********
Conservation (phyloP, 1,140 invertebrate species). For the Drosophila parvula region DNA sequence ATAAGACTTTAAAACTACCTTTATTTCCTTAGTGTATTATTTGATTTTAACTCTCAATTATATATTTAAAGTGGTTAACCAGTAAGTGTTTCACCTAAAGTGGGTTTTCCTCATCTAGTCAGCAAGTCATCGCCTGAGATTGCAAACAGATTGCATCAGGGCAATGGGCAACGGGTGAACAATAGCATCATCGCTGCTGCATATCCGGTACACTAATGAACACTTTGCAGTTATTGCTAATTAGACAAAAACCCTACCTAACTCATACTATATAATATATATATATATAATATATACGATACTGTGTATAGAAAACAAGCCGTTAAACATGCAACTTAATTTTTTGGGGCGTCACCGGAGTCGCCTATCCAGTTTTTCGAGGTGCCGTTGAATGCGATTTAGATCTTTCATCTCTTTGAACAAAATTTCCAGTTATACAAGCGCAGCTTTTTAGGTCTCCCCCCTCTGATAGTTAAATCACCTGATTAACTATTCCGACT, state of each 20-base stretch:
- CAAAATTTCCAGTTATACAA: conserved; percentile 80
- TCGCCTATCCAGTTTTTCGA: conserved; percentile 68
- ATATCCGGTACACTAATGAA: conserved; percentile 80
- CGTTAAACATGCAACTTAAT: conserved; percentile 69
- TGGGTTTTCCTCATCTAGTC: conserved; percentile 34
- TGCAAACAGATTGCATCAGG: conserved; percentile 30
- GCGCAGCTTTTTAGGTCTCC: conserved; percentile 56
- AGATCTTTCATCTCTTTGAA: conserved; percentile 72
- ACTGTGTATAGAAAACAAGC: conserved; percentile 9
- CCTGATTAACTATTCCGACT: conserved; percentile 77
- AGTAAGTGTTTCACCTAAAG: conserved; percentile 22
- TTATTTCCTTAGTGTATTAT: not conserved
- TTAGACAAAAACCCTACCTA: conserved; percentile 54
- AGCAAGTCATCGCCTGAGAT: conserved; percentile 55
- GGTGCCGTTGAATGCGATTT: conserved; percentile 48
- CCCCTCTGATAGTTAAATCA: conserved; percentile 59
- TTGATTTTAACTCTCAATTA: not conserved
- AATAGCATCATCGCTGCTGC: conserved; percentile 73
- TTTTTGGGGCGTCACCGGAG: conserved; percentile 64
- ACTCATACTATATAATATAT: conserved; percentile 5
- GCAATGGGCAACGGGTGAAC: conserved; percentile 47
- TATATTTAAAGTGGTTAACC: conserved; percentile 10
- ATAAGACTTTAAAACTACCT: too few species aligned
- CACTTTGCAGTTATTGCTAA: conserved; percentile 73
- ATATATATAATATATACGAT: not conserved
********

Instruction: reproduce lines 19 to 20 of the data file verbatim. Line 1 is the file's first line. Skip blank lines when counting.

- AATAGCATCATCGCTGCTGC: conserved; percentile 73
- TTTTTGGGGCGTCACCGGAG: conserved; percentile 64